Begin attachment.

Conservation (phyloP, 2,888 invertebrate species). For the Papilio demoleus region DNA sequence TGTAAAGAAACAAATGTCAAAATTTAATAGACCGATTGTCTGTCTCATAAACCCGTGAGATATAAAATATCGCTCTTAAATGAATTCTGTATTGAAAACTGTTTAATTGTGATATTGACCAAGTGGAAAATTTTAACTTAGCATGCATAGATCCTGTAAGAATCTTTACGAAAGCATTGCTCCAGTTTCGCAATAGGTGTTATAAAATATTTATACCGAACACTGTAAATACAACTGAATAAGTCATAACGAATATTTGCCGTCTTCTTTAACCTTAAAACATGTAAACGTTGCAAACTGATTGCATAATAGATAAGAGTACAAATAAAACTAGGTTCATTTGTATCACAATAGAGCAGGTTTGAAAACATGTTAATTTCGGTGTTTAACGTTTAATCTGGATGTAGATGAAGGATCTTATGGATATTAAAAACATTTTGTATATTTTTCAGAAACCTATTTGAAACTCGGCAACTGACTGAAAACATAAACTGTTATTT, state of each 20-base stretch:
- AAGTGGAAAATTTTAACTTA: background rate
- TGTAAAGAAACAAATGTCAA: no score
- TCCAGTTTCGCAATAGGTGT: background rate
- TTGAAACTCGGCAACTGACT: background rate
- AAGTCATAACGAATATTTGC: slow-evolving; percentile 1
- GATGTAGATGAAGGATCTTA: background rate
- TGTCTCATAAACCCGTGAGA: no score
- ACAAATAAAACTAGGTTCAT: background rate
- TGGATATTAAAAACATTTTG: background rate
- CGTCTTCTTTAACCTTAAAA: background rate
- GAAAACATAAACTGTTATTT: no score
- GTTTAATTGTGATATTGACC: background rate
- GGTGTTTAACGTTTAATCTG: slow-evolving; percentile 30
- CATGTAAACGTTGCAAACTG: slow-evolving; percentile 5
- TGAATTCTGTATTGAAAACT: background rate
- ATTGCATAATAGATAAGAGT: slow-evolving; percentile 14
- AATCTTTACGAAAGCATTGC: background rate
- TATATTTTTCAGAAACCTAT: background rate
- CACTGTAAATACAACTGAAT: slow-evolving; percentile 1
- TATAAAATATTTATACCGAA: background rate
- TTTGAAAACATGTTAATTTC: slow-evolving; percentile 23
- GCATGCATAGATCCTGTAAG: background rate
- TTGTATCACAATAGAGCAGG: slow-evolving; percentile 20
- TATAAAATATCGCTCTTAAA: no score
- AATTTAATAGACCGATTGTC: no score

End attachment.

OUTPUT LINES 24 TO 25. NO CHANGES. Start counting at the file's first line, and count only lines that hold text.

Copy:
- TTGTATCACAATAGAGCAGG: slow-evolving; percentile 20
- TATAAAATATCGCTCTTAAA: no score